Birthplace of Country Music Facing Demolition to Make Way for Margaritaville
The historic building that served as the recording location for the first-ever hit country song is being threatened with demolition to make way for a new Atlanta location of Jimmy Buffett's Margaritaville.
In 1923, local Atlanta radio star Fiddlin' John Carson went into the studio to record "The Little Old Log Cabin in the Lane" for Okeh Records’ Ralph Peer. The building at 152 Nassau Street in Atlanta where that session took place has survived nearly a century of development and a 2008 tornado that flattened a building right across the street, but according to a report in the Atlanta Journal-Constitution, the structure is now set for demolition as part of a larger deal that includes a new Margaritaville and a $100 million hotel.
Plans for the space include a 21-story Margaritaville hotel that would also serve as a timeshare and restaurant. An Atlanta-based architect and preservationist named Kyle Kessler has been leading a preservation campaign to save the building since 2017.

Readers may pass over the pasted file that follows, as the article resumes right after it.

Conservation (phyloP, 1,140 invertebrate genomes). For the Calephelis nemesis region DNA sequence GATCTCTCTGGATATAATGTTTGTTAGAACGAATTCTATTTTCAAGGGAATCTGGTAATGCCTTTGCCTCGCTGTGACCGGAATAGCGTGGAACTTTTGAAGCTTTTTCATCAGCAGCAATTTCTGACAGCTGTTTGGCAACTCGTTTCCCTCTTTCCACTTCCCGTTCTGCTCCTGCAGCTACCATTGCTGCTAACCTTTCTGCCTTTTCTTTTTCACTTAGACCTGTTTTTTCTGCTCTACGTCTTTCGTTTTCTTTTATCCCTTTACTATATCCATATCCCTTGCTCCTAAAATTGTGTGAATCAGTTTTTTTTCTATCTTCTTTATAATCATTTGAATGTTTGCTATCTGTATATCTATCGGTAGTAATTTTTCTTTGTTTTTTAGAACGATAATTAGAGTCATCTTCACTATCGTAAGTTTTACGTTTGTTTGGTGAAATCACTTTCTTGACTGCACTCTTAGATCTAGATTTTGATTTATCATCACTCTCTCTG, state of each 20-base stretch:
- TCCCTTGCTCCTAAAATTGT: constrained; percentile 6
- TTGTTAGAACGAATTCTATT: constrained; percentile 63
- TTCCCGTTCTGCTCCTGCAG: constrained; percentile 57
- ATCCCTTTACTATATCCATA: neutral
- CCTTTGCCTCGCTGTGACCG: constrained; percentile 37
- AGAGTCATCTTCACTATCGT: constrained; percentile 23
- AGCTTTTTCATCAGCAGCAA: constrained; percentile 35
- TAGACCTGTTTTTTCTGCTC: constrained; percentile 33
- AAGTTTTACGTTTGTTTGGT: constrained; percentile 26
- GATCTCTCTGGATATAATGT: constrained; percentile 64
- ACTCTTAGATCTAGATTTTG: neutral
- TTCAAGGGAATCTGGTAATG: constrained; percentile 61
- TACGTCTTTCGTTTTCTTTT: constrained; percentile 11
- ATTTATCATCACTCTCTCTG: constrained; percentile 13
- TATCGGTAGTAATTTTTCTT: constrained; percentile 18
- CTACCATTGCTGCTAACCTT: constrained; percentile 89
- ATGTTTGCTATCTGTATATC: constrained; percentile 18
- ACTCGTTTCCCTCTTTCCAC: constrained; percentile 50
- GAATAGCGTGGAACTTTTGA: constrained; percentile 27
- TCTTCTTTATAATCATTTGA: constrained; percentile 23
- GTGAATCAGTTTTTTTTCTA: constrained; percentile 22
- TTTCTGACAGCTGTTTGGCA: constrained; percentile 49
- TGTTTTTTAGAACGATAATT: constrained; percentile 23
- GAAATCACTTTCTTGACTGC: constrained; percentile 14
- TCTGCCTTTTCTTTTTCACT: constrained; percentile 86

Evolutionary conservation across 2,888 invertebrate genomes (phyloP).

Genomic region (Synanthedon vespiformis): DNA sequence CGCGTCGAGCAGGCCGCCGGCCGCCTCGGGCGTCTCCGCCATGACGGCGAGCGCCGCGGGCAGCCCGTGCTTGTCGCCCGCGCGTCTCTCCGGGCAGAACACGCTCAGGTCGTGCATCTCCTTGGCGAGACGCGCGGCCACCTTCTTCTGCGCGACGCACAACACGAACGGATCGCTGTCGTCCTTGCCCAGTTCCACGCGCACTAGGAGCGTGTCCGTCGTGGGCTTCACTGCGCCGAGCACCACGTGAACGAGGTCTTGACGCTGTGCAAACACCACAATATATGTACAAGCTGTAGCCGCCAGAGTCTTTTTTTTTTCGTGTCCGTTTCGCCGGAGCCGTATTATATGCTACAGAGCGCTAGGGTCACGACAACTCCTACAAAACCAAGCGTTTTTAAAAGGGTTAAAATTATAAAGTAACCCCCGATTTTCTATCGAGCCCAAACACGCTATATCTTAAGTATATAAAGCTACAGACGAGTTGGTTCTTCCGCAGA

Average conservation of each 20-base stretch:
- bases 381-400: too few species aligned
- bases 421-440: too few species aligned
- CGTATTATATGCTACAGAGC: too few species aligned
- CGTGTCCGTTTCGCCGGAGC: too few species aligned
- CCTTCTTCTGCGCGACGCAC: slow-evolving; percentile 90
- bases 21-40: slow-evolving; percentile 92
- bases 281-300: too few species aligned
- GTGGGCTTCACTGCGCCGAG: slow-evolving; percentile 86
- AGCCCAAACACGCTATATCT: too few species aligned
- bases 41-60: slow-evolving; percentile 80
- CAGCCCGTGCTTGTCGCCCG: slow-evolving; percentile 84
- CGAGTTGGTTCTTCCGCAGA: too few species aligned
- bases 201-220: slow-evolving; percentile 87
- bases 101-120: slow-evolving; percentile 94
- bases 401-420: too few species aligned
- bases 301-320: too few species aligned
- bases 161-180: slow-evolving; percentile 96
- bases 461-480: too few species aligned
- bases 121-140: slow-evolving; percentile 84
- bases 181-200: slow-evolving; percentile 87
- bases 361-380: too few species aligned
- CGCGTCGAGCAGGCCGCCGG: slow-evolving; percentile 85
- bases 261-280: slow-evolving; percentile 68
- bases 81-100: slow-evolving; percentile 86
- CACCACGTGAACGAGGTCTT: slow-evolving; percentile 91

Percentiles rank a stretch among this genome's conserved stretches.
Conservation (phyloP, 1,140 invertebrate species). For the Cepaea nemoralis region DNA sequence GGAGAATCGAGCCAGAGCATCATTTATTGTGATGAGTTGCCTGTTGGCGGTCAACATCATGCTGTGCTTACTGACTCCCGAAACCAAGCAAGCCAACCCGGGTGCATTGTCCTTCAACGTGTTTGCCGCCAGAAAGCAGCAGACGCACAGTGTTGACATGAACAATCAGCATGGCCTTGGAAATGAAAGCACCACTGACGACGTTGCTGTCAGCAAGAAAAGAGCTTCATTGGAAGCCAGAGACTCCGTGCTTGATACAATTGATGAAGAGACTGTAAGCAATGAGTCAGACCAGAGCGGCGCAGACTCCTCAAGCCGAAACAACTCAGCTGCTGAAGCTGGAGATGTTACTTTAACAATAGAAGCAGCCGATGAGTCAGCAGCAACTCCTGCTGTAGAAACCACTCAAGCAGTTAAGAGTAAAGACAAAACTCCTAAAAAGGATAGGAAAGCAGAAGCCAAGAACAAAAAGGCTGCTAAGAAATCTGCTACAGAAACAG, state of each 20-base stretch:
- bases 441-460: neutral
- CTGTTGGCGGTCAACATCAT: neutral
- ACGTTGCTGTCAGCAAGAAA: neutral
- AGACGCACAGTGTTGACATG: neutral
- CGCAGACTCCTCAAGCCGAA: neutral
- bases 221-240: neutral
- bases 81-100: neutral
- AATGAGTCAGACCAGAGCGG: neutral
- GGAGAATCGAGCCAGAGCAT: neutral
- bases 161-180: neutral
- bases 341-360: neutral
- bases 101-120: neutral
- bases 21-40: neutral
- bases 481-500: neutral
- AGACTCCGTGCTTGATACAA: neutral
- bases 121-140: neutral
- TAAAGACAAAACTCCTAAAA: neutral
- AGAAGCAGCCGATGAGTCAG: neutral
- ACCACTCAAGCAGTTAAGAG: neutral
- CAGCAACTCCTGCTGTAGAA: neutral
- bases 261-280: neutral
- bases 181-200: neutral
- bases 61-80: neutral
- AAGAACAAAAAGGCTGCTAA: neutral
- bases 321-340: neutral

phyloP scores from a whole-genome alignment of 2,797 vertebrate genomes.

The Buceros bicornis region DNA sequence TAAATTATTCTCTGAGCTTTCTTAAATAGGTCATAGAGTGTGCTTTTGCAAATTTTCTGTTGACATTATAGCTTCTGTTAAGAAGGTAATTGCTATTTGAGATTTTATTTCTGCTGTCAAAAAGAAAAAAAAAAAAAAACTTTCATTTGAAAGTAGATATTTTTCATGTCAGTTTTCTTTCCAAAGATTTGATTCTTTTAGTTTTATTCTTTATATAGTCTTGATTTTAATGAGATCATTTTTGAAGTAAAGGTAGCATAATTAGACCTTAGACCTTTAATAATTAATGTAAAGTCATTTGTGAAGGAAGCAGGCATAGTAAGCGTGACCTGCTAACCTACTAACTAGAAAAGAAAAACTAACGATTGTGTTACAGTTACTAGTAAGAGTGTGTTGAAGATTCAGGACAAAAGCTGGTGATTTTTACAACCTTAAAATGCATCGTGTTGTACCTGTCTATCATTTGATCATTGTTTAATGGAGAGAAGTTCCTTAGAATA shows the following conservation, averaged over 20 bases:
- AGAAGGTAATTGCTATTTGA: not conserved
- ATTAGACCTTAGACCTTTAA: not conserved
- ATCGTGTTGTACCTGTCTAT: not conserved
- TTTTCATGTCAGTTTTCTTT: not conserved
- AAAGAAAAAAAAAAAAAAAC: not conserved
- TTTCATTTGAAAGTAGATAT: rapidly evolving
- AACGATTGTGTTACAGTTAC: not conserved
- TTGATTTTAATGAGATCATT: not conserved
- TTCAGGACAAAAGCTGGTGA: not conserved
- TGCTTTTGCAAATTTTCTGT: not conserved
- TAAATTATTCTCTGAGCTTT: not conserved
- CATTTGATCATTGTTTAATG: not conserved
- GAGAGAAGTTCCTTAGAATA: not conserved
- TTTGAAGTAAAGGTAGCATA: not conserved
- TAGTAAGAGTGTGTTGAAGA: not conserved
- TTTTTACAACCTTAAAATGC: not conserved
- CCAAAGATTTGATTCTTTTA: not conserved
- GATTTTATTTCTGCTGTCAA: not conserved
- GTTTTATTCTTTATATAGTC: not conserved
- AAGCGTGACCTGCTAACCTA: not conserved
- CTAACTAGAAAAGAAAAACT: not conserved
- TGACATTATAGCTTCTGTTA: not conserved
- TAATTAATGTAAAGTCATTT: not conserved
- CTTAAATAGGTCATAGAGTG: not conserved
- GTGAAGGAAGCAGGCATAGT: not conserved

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According to AJC, the city struck a deal with developers after they threatened to sue over the idea that the site would be recognized as a historic location, saying they had already begun the application process for development. The city gave the developers a "golden ticket" to develop the site if they also agreed to build a Wyndham hotel in Atlanta that stands at least 10 stories tall and costs at least $100 million to build.
Developers have refused requests to incorporate the old building into the new site as a historic gift shop or music venue, and AJC reports that the wiring has already been removed, and that "a crew from Charleston-based LowCountry Demolition began gutting the historic building's interior Tuesday."
Kessler has started a petition at Change.org to try to save the building, and he tells the Journal-Constitution that he will physically stand between the demolition equipment and the building if necessary. His petition has so far garnered 8,570 signatures. As of Wednesday (July 31), it appears the demolition will move forward as planned.
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